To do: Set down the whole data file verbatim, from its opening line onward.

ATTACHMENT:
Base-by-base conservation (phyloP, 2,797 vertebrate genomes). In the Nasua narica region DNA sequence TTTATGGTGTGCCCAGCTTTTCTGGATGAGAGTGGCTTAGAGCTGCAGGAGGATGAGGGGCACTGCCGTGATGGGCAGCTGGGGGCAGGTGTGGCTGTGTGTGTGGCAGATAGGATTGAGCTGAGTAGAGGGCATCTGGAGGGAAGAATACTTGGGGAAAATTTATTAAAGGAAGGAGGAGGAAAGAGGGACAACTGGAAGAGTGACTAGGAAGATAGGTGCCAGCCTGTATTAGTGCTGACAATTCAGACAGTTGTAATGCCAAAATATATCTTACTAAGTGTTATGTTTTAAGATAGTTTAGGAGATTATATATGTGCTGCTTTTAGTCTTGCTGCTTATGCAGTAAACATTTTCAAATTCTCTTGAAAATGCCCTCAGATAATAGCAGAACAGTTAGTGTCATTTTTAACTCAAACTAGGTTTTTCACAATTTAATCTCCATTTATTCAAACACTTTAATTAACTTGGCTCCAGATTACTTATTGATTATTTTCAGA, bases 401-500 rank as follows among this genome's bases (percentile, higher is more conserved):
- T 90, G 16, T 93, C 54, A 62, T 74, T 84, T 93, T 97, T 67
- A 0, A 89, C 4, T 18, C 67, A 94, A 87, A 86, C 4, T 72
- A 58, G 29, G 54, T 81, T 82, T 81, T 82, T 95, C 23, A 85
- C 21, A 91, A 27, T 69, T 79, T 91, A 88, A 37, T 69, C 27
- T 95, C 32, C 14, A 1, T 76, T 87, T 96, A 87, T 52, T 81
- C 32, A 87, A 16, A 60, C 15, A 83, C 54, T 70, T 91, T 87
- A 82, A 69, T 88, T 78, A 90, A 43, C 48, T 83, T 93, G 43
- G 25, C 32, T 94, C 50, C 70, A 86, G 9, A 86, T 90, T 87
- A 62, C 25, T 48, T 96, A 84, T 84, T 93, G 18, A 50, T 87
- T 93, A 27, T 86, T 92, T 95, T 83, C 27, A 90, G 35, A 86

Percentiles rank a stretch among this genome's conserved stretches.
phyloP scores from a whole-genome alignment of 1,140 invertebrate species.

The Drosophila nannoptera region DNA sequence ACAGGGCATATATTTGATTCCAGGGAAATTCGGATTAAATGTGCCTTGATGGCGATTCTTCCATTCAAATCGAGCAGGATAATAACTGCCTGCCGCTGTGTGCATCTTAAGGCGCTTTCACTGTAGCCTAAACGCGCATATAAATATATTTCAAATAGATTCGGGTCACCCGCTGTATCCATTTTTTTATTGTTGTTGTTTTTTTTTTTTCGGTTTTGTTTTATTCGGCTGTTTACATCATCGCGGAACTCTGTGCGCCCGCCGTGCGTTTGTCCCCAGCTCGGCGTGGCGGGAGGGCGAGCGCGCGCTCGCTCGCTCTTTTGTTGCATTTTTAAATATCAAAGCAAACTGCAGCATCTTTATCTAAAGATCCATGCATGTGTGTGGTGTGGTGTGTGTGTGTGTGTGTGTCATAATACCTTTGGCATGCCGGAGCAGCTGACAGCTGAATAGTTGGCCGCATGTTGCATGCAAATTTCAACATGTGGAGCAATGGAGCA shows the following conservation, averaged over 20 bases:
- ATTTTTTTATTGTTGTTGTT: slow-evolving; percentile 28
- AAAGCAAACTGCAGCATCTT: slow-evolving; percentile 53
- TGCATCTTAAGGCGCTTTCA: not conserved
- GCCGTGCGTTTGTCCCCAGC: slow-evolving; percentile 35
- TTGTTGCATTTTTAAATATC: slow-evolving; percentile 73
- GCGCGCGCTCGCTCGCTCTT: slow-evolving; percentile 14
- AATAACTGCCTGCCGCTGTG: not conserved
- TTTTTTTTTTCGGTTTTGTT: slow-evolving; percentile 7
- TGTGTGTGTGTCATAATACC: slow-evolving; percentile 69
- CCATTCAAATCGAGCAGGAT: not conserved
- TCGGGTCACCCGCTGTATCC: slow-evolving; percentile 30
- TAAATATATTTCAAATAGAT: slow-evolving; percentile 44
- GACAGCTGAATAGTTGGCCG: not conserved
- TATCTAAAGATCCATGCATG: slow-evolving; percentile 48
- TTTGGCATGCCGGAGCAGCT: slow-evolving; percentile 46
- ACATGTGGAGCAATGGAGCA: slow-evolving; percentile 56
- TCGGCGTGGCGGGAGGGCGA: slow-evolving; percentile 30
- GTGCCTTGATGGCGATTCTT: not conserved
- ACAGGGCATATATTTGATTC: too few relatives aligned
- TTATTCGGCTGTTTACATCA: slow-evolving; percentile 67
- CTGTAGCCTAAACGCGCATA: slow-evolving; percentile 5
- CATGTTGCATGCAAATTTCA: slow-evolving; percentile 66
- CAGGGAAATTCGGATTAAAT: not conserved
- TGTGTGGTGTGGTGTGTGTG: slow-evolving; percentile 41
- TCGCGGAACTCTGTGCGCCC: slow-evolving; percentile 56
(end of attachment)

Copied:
Base-by-base conservation (phyloP, 2,797 vertebrate genomes). In the Nasua narica region DNA sequence TTTATGGTGTGCCCAGCTTTTCTGGATGAGAGTGGCTTAGAGCTGCAGGAGGATGAGGGGCACTGCCGTGATGGGCAGCTGGGGGCAGGTGTGGCTGTGTGTGTGGCAGATAGGATTGAGCTGAGTAGAGGGCATCTGGAGGGAAGAATACTTGGGGAAAATTTATTAAAGGAAGGAGGAGGAAAGAGGGACAACTGGAAGAGTGACTAGGAAGATAGGTGCCAGCCTGTATTAGTGCTGACAATTCAGACAGTTGTAATGCCAAAATATATCTTACTAAGTGTTATGTTTTAAGATAGTTTAGGAGATTATATATGTGCTGCTTTTAGTCTTGCTGCTTATGCAGTAAACATTTTCAAATTCTCTTGAAAATGCCCTCAGATAATAGCAGAACAGTTAGTGTCATTTTTAACTCAAACTAGGTTTTTCACAATTTAATCTCCATTTATTCAAACACTTTAATTAACTTGGCTCCAGATTACTTATTGATTATTTTCAGA, bases 401-500 rank as follows among this genome's bases (percentile, higher is more conserved):
- T 90, G 16, T 93, C 54, A 62, T 74, T 84, T 93, T 97, T 67
- A 0, A 89, C 4, T 18, C 67, A 94, A 87, A 86, C 4, T 72
- A 58, G 29, G 54, T 81, T 82, T 81, T 82, T 95, C 23, A 85
- C 21, A 91, A 27, T 69, T 79, T 91, A 88, A 37, T 69, C 27
- T 95, C 32, C 14, A 1, T 76, T 87, T 96, A 87, T 52, T 81
- C 32, A 87, A 16, A 60, C 15, A 83, C 54, T 70, T 91, T 87
- A 82, A 69, T 88, T 78, A 90, A 43, C 48, T 83, T 93, G 43
- G 25, C 32, T 94, C 50, C 70, A 86, G 9, A 86, T 90, T 87
- A 62, C 25, T 48, T 96, A 84, T 84, T 93, G 18, A 50, T 87
- T 93, A 27, T 86, T 92, T 95, T 83, C 27, A 90, G 35, A 86

Percentiles rank a stretch among this genome's conserved stretches.
phyloP scores from a whole-genome alignment of 1,140 invertebrate species.

The Drosophila nannoptera region DNA sequence ACAGGGCATATATTTGATTCCAGGGAAATTCGGATTAAATGTGCCTTGATGGCGATTCTTCCATTCAAATCGAGCAGGATAATAACTGCCTGCCGCTGTGTGCATCTTAAGGCGCTTTCACTGTAGCCTAAACGCGCATATAAATATATTTCAAATAGATTCGGGTCACCCGCTGTATCCATTTTTTTATTGTTGTTGTTTTTTTTTTTTCGGTTTTGTTTTATTCGGCTGTTTACATCATCGCGGAACTCTGTGCGCCCGCCGTGCGTTTGTCCCCAGCTCGGCGTGGCGGGAGGGCGAGCGCGCGCTCGCTCGCTCTTTTGTTGCATTTTTAAATATCAAAGCAAACTGCAGCATCTTTATCTAAAGATCCATGCATGTGTGTGGTGTGGTGTGTGTGTGTGTGTGTGTCATAATACCTTTGGCATGCCGGAGCAGCTGACAGCTGAATAGTTGGCCGCATGTTGCATGCAAATTTCAACATGTGGAGCAATGGAGCA shows the following conservation, averaged over 20 bases:
- ATTTTTTTATTGTTGTTGTT: slow-evolving; percentile 28
- AAAGCAAACTGCAGCATCTT: slow-evolving; percentile 53
- TGCATCTTAAGGCGCTTTCA: not conserved
- GCCGTGCGTTTGTCCCCAGC: slow-evolving; percentile 35
- TTGTTGCATTTTTAAATATC: slow-evolving; percentile 73
- GCGCGCGCTCGCTCGCTCTT: slow-evolving; percentile 14
- AATAACTGCCTGCCGCTGTG: not conserved
- TTTTTTTTTTCGGTTTTGTT: slow-evolving; percentile 7
- TGTGTGTGTGTCATAATACC: slow-evolving; percentile 69
- CCATTCAAATCGAGCAGGAT: not conserved
- TCGGGTCACCCGCTGTATCC: slow-evolving; percentile 30
- TAAATATATTTCAAATAGAT: slow-evolving; percentile 44
- GACAGCTGAATAGTTGGCCG: not conserved
- TATCTAAAGATCCATGCATG: slow-evolving; percentile 48
- TTTGGCATGCCGGAGCAGCT: slow-evolving; percentile 46
- ACATGTGGAGCAATGGAGCA: slow-evolving; percentile 56
- TCGGCGTGGCGGGAGGGCGA: slow-evolving; percentile 30
- GTGCCTTGATGGCGATTCTT: not conserved
- ACAGGGCATATATTTGATTC: too few relatives aligned
- TTATTCGGCTGTTTACATCA: slow-evolving; percentile 67
- CTGTAGCCTAAACGCGCATA: slow-evolving; percentile 5
- CATGTTGCATGCAAATTTCA: slow-evolving; percentile 66
- CAGGGAAATTCGGATTAAAT: not conserved
- TGTGTGGTGTGGTGTGTGTG: slow-evolving; percentile 41
- TCGCGGAACTCTGTGCGCCC: slow-evolving; percentile 56